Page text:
Former President Barack Obama once warned he would intervene to stop Sen. Bernie Sanders, I-Vt., from winning the Democratic presidential nomination, according to a new report that sheds light on Obama's personal views of the jam-packed primary field with no clear front-runner.

Obama has largely stayed on the sidelines to date, refraining from any endorsements though he has issued general warnings to the party to avoid calls for radical upheaval in their policy pitches. These warnings were seen as a swipe at candidates like Sens. Elizabeth Warren, D-Mass., and Sanders.

But a new Politico Magazine report gives a clearer picture of what Obama is worried about -- claiming he has said in private he'd speak out against Sanders if it looked like he could actually win.


"Back when Sanders seemed like more of a threat than he does now, Obama said privately that if Bernie were running away with the nomination, Obama would speak up to stop him," the report says. An Obama spokesperson, however, reportedly noted that the former president has stated that he would get behind the Democratic nominee regardless of who it is.

One adviser said that while they personally had no knowledge of this, the threat of a Sanders nomination would likely be cause for action.

"I can't really confirm that," the adviser said, regarding the possibility of Obama trying to stop Sanders. "He hasn't said that directly to me. The only reason I'm hesitating at all is because, yeah, if Bernie were running away with it, I think maybe we would all have to say something. But I don't think that's likely. It's not happening."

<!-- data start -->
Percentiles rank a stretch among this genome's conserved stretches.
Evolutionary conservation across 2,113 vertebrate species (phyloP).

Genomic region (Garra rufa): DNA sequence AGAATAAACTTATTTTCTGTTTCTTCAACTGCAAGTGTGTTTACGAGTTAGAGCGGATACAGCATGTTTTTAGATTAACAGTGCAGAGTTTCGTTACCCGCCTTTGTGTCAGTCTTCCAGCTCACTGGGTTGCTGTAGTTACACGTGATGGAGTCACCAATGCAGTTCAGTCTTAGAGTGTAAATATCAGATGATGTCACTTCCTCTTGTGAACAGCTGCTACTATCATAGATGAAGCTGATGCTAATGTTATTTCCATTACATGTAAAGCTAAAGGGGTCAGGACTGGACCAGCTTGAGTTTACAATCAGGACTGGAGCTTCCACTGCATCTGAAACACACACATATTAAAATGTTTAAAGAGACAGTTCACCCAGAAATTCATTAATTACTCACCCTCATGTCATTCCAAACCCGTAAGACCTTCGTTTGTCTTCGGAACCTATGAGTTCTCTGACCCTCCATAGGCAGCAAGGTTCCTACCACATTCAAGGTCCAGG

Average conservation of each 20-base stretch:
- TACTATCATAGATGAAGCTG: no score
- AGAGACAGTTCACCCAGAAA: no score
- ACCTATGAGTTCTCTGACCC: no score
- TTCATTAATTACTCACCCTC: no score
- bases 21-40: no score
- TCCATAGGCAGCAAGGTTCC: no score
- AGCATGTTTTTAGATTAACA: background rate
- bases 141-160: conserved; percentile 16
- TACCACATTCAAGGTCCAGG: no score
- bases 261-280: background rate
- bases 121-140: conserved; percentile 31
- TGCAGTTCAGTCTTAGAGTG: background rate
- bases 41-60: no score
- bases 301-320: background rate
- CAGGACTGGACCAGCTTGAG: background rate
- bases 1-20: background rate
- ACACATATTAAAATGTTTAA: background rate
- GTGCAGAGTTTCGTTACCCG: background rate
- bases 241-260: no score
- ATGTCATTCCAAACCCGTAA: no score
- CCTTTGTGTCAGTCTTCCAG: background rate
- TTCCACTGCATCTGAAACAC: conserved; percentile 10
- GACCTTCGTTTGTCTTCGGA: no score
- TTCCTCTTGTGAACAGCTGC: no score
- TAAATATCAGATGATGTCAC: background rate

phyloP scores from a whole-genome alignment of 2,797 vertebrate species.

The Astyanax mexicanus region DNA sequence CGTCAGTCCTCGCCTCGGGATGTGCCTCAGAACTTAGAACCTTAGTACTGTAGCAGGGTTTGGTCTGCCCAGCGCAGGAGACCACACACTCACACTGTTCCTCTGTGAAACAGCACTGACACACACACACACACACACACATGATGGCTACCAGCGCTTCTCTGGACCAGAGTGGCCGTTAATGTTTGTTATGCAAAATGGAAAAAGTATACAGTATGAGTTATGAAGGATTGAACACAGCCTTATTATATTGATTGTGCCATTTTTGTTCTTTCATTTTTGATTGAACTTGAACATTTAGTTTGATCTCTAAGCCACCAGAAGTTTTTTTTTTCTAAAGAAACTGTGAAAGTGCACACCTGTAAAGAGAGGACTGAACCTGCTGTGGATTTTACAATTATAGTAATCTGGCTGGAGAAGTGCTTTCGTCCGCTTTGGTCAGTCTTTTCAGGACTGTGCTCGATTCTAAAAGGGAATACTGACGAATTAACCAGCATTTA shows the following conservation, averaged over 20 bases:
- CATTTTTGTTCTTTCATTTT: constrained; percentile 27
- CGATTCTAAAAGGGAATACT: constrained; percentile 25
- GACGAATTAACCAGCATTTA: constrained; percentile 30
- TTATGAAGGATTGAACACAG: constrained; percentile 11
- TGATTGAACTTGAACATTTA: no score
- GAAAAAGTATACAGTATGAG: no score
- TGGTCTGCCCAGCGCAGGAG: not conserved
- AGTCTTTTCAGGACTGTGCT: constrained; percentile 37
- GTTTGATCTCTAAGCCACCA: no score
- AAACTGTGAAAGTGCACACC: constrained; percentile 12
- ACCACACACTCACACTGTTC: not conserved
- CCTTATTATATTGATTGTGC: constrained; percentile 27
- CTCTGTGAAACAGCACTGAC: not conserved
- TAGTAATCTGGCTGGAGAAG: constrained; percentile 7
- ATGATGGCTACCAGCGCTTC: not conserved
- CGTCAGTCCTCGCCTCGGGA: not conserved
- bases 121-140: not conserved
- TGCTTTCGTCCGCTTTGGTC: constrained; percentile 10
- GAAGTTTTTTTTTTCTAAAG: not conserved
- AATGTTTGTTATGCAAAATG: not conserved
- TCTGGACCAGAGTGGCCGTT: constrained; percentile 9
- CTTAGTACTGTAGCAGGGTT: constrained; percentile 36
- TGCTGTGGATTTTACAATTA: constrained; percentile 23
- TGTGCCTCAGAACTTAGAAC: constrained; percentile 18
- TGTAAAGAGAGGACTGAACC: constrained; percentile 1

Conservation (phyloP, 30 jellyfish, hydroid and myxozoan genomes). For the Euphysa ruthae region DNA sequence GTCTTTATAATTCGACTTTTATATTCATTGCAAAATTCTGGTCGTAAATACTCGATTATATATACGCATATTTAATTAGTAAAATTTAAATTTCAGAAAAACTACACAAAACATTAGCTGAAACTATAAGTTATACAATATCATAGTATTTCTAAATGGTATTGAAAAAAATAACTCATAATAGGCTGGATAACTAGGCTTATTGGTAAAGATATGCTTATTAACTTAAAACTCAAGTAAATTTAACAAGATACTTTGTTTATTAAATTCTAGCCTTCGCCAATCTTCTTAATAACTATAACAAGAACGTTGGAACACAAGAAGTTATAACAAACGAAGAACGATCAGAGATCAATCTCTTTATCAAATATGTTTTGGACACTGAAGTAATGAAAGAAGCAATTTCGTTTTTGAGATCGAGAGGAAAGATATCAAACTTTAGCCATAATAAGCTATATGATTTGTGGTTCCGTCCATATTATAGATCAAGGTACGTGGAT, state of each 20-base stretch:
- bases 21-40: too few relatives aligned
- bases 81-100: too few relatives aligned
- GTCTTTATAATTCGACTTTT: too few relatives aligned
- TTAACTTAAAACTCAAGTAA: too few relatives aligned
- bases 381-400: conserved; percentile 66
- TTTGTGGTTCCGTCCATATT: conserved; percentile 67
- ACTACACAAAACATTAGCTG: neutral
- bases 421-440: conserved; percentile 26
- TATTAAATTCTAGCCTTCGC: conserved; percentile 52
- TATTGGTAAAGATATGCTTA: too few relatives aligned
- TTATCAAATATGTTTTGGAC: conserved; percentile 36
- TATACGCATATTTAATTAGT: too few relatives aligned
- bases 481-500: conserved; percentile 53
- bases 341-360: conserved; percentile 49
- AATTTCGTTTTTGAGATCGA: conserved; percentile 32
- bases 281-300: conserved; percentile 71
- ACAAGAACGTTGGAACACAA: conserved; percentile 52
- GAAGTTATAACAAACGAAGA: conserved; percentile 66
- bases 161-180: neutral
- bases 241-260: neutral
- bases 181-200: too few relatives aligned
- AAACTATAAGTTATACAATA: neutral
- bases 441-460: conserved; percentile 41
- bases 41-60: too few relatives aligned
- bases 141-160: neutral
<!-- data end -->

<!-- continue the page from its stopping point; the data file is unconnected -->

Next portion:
This aversion to Sanders would be in line with Obama's recent comments. At an Obama Foundation Summit event in October, Obama took aim at political "wokeness" and cancel culture.

"This idea of purity and you're never compromised and you're always politically woke, and all that stuff, you should get over that quickly," Obama said.


Weeks later, at a gathering of the Democracy Alliance, Obama warned 2020 Democratic presidential hopefuls that most voters do not want to “tear down the system.”

Obama dismissed far-left positions as not being popular among average Americans, even if they make waves on social media.

“Even as we push the envelope and we are bold in our vision, we also have to be rooted in reality and the fact that voters, including the Democratic voters and certainly persuadable independents or even moderate Republicans, are not driven by the same views that are reflected on certain, you know, left-leaning Twitter feeds,” Obama said.

The same Politico report, meanwhile, addressed Obama's relationship with Biden, whom he has not yet endorsed, despite Biden serving as vice president in his administration -- and routinely touting their relationship on the stump.

The Politico piece said Obama recalled to one candidate who came to him for advice how he himself had a bond with the voters that has since faded. He reportedly added, “And you know who really doesn’t have it? Joe Biden.”

Biden says he never sought Obama's endorsement.

Fox News' Adam Shaw and The Associated Press contributed to this report.